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Please use this identifier to cite or link to this item: http://hdl.handle.net/123456789/8039

Title: Using seismic attributes and petrophysical analysis for reservoir characterization – a case study of the offshore cape three-points (OCTP) block in the Tano basin, Ghana.
Authors: Kpan, Joshua
Issue Date: 8-Nov-2015
Abstract: Seismic amplitudes and petrophysical analysis of well logs for reservoir characterization have been undertaken in this project. The seismic attribute that was considered in this research was the Root Mean Square (RMS) amplitude which is good discriminator of reservoir sands. A total of three wells were considered in the study and three reservoirs were successfully characterized. 3D seismic data and data from three wells were obtained from the Ghana National Petroleum Corporation (GNPC). The study was carried out in two discovery areas; the Gye Nyame and Sankofa discovery area located in the Offshore Cape Three-Points (OCTP) Basin, Ghana. For each well studied, resistivity log, formation density log, compensated neutron-porosity log and gamma ray logs were collected and analysed. The seismic data was subjected to RMS amplitude extraction that helped to delineate the reservoir sands zones. A detailed petrophysical property model was constructed for each well and the following petrophysical parameters were computed; reservoir thickness, net pay, net-to-gross ratio, porosity and water saturation. The reservoir thickness values ranged from 16.5 to 22.1 m, net pay ranged from 1.7 to 15.3 m, net-to-gross ratio ranged from 10 to 75 %, porosity ranged from 10 to 24 % and water saturation values ranged from 24 to 34 %. The depositional environment for each reservoir was determined from the shape of the gamma ray log. The depositional environment for the reservoir in the Leo 1 well was a fan whiles that of the reservoir in the Capitol well was fine grained sandstone at the upper part of a tidal channel grading into laminated tidal flat mudstone at the base and that of the reservoir in the Silicon well was probably a tidal channel.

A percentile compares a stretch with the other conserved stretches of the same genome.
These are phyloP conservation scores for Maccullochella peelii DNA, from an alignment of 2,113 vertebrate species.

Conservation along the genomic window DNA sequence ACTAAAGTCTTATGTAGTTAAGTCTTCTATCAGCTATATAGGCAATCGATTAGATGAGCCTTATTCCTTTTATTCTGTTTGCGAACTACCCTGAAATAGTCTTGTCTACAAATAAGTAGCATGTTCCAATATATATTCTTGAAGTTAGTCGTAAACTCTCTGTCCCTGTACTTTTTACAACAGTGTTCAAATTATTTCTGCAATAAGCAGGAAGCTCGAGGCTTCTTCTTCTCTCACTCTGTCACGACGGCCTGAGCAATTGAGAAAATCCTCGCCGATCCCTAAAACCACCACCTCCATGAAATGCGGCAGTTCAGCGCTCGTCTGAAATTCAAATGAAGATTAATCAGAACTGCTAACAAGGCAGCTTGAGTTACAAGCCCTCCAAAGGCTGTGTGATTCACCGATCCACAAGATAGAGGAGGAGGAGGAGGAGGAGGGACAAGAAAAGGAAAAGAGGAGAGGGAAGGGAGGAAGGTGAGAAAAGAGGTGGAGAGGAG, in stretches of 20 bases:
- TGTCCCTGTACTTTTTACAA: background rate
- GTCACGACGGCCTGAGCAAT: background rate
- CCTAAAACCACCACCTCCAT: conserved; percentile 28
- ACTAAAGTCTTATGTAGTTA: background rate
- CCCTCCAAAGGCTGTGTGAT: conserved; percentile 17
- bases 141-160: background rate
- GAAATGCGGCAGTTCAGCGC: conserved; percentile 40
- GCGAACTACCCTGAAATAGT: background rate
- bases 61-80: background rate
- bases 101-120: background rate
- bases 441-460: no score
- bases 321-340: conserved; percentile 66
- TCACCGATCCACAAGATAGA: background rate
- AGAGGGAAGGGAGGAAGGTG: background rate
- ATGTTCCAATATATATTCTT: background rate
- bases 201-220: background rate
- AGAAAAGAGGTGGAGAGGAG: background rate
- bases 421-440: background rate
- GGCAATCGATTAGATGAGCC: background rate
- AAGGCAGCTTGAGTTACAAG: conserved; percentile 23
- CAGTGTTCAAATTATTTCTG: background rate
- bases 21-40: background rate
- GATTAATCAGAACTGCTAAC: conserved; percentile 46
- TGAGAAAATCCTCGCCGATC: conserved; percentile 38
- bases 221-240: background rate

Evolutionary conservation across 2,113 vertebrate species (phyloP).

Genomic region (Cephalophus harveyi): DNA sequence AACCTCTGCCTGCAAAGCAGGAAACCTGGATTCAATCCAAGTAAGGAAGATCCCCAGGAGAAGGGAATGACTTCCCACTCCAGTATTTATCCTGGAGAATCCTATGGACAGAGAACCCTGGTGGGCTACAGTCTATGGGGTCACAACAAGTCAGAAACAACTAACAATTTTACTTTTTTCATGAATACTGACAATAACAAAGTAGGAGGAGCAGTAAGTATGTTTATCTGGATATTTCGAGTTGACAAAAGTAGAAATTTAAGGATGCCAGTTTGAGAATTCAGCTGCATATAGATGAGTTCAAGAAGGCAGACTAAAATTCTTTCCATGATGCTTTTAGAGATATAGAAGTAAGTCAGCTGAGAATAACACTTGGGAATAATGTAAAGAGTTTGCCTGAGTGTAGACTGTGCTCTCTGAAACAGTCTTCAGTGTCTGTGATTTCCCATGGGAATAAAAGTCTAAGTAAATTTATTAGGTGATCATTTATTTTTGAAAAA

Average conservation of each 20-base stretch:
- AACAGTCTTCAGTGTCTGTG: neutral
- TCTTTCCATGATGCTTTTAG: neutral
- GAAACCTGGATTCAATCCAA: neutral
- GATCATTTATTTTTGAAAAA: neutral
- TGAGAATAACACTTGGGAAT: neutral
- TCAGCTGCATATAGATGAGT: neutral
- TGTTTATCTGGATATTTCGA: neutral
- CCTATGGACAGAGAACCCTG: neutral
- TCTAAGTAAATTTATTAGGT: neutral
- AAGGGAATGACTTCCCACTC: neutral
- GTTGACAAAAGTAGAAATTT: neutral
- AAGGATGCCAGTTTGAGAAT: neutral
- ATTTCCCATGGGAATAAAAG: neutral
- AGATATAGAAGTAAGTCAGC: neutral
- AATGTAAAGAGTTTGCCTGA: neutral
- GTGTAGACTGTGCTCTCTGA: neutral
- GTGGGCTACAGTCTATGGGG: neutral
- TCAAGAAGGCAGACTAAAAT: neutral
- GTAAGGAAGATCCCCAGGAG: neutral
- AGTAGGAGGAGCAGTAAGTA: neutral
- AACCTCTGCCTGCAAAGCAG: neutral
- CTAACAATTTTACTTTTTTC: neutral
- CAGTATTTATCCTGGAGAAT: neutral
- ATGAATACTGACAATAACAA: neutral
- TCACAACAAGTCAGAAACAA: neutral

Description: A Thesis submitted to the School of Graduate Studies, Kwame Nkrumah University of Science and Technology (KNUST), Kumasi, in partial fulfilment for the requirement of the Degree of Masters of Philosophy (Geophysics) College Of Science, 2015
URI: http://hdl.handle.net/123456789/8039
Appears in Collections:College of Science

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